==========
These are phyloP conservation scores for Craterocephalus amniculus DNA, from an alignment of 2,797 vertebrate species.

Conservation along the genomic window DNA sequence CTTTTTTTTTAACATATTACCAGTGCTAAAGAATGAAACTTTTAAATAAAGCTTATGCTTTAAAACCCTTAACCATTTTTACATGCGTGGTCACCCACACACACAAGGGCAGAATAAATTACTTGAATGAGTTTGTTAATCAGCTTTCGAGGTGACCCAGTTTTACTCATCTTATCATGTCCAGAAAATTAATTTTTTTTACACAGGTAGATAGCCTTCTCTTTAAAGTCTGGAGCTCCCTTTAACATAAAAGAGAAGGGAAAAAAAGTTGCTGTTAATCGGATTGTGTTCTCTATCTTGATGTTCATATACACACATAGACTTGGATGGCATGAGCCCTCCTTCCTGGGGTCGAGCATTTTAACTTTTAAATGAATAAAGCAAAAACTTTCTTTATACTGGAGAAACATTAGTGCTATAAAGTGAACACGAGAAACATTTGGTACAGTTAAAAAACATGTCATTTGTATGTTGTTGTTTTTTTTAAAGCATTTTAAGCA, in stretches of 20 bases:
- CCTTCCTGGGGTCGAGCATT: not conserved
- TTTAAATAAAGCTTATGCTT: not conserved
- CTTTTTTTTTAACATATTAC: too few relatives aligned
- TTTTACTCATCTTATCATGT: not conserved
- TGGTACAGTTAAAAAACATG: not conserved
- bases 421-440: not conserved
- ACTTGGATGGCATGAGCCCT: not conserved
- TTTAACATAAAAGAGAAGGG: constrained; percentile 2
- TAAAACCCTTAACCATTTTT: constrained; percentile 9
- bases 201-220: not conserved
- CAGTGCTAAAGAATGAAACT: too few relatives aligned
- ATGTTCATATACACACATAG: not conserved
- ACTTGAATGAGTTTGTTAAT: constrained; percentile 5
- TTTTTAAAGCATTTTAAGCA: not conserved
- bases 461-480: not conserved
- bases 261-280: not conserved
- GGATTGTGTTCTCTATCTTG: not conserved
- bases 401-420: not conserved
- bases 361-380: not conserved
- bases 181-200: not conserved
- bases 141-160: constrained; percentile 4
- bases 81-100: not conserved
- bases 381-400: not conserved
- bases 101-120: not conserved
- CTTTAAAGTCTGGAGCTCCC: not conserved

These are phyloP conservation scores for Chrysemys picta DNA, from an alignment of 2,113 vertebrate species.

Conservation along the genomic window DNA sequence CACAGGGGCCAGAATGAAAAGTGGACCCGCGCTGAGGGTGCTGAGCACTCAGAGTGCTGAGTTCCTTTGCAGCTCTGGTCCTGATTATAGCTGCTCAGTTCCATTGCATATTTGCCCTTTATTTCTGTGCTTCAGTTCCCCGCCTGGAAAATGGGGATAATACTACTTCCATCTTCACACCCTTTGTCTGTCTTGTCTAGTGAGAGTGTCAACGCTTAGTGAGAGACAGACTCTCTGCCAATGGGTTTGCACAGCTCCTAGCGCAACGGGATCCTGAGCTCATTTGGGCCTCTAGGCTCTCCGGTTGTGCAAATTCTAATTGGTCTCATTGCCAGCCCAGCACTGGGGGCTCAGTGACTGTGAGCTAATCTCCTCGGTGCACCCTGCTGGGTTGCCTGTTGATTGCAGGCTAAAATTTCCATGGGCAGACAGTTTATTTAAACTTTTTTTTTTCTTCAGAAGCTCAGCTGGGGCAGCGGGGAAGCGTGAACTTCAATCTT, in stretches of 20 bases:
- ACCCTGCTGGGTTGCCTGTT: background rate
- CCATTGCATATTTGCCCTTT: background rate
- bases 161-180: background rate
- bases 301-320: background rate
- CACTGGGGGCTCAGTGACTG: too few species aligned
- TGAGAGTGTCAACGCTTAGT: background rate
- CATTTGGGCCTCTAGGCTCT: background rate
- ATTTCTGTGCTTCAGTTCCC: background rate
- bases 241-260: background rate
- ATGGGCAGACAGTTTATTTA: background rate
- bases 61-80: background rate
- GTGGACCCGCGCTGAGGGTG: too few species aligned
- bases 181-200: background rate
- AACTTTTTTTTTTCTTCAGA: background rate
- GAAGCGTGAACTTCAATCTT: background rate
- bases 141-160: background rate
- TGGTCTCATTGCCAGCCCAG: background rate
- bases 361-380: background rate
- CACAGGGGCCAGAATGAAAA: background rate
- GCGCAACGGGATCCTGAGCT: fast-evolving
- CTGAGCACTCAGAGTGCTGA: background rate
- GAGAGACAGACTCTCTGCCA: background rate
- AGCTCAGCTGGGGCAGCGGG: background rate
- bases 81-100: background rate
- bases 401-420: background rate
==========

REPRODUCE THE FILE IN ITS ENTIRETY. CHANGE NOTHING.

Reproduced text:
These are phyloP conservation scores for Craterocephalus amniculus DNA, from an alignment of 2,797 vertebrate species.

Conservation along the genomic window DNA sequence CTTTTTTTTTAACATATTACCAGTGCTAAAGAATGAAACTTTTAAATAAAGCTTATGCTTTAAAACCCTTAACCATTTTTACATGCGTGGTCACCCACACACACAAGGGCAGAATAAATTACTTGAATGAGTTTGTTAATCAGCTTTCGAGGTGACCCAGTTTTACTCATCTTATCATGTCCAGAAAATTAATTTTTTTTACACAGGTAGATAGCCTTCTCTTTAAAGTCTGGAGCTCCCTTTAACATAAAAGAGAAGGGAAAAAAAGTTGCTGTTAATCGGATTGTGTTCTCTATCTTGATGTTCATATACACACATAGACTTGGATGGCATGAGCCCTCCTTCCTGGGGTCGAGCATTTTAACTTTTAAATGAATAAAGCAAAAACTTTCTTTATACTGGAGAAACATTAGTGCTATAAAGTGAACACGAGAAACATTTGGTACAGTTAAAAAACATGTCATTTGTATGTTGTTGTTTTTTTTAAAGCATTTTAAGCA, in stretches of 20 bases:
- CCTTCCTGGGGTCGAGCATT: not conserved
- TTTAAATAAAGCTTATGCTT: not conserved
- CTTTTTTTTTAACATATTAC: too few relatives aligned
- TTTTACTCATCTTATCATGT: not conserved
- TGGTACAGTTAAAAAACATG: not conserved
- bases 421-440: not conserved
- ACTTGGATGGCATGAGCCCT: not conserved
- TTTAACATAAAAGAGAAGGG: constrained; percentile 2
- TAAAACCCTTAACCATTTTT: constrained; percentile 9
- bases 201-220: not conserved
- CAGTGCTAAAGAATGAAACT: too few relatives aligned
- ATGTTCATATACACACATAG: not conserved
- ACTTGAATGAGTTTGTTAAT: constrained; percentile 5
- TTTTTAAAGCATTTTAAGCA: not conserved
- bases 461-480: not conserved
- bases 261-280: not conserved
- GGATTGTGTTCTCTATCTTG: not conserved
- bases 401-420: not conserved
- bases 361-380: not conserved
- bases 181-200: not conserved
- bases 141-160: constrained; percentile 4
- bases 81-100: not conserved
- bases 381-400: not conserved
- bases 101-120: not conserved
- CTTTAAAGTCTGGAGCTCCC: not conserved

These are phyloP conservation scores for Chrysemys picta DNA, from an alignment of 2,113 vertebrate species.

Conservation along the genomic window DNA sequence CACAGGGGCCAGAATGAAAAGTGGACCCGCGCTGAGGGTGCTGAGCACTCAGAGTGCTGAGTTCCTTTGCAGCTCTGGTCCTGATTATAGCTGCTCAGTTCCATTGCATATTTGCCCTTTATTTCTGTGCTTCAGTTCCCCGCCTGGAAAATGGGGATAATACTACTTCCATCTTCACACCCTTTGTCTGTCTTGTCTAGTGAGAGTGTCAACGCTTAGTGAGAGACAGACTCTCTGCCAATGGGTTTGCACAGCTCCTAGCGCAACGGGATCCTGAGCTCATTTGGGCCTCTAGGCTCTCCGGTTGTGCAAATTCTAATTGGTCTCATTGCCAGCCCAGCACTGGGGGCTCAGTGACTGTGAGCTAATCTCCTCGGTGCACCCTGCTGGGTTGCCTGTTGATTGCAGGCTAAAATTTCCATGGGCAGACAGTTTATTTAAACTTTTTTTTTTCTTCAGAAGCTCAGCTGGGGCAGCGGGGAAGCGTGAACTTCAATCTT, in stretches of 20 bases:
- ACCCTGCTGGGTTGCCTGTT: background rate
- CCATTGCATATTTGCCCTTT: background rate
- bases 161-180: background rate
- bases 301-320: background rate
- CACTGGGGGCTCAGTGACTG: too few species aligned
- TGAGAGTGTCAACGCTTAGT: background rate
- CATTTGGGCCTCTAGGCTCT: background rate
- ATTTCTGTGCTTCAGTTCCC: background rate
- bases 241-260: background rate
- ATGGGCAGACAGTTTATTTA: background rate
- bases 61-80: background rate
- GTGGACCCGCGCTGAGGGTG: too few species aligned
- bases 181-200: background rate
- AACTTTTTTTTTTCTTCAGA: background rate
- GAAGCGTGAACTTCAATCTT: background rate
- bases 141-160: background rate
- TGGTCTCATTGCCAGCCCAG: background rate
- bases 361-380: background rate
- CACAGGGGCCAGAATGAAAA: background rate
- GCGCAACGGGATCCTGAGCT: fast-evolving
- CTGAGCACTCAGAGTGCTGA: background rate
- GAGAGACAGACTCTCTGCCA: background rate
- AGCTCAGCTGGGGCAGCGGG: background rate
- bases 81-100: background rate
- bases 401-420: background rate